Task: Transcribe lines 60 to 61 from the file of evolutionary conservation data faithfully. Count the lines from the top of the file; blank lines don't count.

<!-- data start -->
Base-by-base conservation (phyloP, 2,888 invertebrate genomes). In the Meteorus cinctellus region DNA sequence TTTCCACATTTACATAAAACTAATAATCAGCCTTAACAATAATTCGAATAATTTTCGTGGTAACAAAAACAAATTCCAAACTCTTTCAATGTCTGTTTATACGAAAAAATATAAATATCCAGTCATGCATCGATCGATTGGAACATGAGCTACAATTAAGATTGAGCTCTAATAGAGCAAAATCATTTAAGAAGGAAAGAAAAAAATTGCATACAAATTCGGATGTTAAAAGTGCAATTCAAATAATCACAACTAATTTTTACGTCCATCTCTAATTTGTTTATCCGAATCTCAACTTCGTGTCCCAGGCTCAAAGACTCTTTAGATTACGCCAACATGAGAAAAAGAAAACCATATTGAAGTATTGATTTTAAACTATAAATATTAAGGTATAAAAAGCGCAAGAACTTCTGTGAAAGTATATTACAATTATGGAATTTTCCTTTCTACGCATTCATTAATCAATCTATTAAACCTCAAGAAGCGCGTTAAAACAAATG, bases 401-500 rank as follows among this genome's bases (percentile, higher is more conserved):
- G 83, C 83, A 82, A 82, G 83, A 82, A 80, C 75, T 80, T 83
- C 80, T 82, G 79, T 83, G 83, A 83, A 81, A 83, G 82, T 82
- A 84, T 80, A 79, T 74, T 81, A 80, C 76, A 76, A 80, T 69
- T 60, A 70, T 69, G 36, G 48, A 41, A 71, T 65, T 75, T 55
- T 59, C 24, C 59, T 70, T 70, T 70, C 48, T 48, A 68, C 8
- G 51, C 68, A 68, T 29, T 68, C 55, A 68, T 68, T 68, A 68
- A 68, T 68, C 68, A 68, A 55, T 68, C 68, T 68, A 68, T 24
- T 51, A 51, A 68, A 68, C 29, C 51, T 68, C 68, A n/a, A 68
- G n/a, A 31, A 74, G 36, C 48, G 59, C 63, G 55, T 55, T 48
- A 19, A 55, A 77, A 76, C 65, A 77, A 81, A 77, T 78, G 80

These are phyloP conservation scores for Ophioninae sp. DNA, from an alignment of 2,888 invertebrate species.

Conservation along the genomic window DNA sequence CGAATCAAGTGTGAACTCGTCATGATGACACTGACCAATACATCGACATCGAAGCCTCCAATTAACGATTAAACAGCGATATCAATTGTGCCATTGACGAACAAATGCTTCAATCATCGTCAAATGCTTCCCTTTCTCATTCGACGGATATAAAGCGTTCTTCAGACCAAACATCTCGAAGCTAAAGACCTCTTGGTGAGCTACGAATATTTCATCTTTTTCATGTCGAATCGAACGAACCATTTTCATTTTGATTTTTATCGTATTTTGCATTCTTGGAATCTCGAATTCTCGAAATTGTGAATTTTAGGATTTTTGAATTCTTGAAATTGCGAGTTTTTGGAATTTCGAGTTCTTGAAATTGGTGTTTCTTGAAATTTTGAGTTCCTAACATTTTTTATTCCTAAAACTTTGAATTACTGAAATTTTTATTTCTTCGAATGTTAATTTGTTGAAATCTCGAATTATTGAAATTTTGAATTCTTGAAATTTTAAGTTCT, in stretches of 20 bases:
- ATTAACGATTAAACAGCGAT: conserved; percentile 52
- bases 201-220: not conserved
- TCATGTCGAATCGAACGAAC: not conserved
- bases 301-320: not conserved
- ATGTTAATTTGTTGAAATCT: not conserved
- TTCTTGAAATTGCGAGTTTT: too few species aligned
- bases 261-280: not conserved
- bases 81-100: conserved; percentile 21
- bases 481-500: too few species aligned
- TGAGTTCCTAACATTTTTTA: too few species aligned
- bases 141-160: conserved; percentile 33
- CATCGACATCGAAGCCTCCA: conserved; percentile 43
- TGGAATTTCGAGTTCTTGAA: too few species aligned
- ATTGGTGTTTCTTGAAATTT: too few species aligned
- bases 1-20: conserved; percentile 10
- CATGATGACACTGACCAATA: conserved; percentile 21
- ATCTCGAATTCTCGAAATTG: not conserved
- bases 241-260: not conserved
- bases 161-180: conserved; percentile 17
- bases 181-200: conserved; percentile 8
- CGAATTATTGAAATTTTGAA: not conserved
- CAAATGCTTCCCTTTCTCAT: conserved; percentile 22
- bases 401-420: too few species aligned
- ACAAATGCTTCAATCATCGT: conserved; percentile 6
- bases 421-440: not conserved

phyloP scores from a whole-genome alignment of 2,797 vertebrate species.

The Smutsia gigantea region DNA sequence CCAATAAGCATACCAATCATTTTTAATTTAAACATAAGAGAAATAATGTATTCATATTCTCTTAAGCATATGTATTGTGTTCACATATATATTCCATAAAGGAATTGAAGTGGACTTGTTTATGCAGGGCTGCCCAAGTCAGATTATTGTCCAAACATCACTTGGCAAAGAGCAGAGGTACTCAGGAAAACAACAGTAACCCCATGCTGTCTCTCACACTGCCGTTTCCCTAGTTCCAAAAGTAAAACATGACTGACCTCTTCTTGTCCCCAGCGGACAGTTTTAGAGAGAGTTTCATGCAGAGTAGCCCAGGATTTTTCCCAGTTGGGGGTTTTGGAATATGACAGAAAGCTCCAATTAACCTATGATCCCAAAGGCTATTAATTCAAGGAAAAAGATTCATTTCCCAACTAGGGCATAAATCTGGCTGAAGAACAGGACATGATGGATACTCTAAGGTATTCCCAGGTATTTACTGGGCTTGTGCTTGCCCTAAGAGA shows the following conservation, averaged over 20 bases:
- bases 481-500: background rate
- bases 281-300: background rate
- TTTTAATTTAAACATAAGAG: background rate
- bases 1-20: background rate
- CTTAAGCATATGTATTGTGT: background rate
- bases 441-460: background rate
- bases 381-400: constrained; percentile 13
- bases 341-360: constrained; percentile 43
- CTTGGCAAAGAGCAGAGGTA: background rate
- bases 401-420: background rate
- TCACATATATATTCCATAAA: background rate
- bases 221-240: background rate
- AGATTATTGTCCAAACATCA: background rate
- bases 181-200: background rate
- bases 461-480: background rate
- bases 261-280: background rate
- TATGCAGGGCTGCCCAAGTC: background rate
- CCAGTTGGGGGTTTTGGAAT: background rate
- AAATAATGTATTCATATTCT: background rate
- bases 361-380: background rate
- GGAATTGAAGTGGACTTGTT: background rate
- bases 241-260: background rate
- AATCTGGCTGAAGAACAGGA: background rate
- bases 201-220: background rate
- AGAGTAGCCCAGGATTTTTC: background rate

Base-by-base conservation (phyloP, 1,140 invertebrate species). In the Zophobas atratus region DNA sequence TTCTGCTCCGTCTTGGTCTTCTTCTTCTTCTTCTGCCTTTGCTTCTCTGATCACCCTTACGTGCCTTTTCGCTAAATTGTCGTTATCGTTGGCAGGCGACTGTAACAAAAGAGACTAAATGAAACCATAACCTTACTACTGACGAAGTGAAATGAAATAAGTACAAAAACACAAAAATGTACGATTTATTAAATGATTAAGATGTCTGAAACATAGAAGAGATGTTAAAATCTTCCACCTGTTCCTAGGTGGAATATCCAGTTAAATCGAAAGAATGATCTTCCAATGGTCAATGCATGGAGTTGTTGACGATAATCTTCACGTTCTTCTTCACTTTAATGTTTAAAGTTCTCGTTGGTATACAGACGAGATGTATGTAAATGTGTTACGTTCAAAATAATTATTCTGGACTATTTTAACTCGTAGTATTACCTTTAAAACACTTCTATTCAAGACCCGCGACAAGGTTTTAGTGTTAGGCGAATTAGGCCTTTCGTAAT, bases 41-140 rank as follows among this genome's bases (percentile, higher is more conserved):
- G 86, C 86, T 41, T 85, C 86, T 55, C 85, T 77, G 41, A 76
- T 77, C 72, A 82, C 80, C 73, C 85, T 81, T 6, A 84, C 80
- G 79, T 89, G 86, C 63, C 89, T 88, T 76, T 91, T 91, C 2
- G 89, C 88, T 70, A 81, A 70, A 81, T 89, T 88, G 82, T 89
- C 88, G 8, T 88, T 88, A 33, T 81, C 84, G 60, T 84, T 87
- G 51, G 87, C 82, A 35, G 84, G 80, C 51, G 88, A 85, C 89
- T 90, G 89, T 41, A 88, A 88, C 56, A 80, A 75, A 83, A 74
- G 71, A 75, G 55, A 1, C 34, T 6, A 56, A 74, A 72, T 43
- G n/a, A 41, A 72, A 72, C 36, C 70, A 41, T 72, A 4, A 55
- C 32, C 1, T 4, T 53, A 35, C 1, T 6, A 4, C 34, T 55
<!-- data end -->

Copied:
- bases 361-380: background rate
- GGAATTGAAGTGGACTTGTT: background rate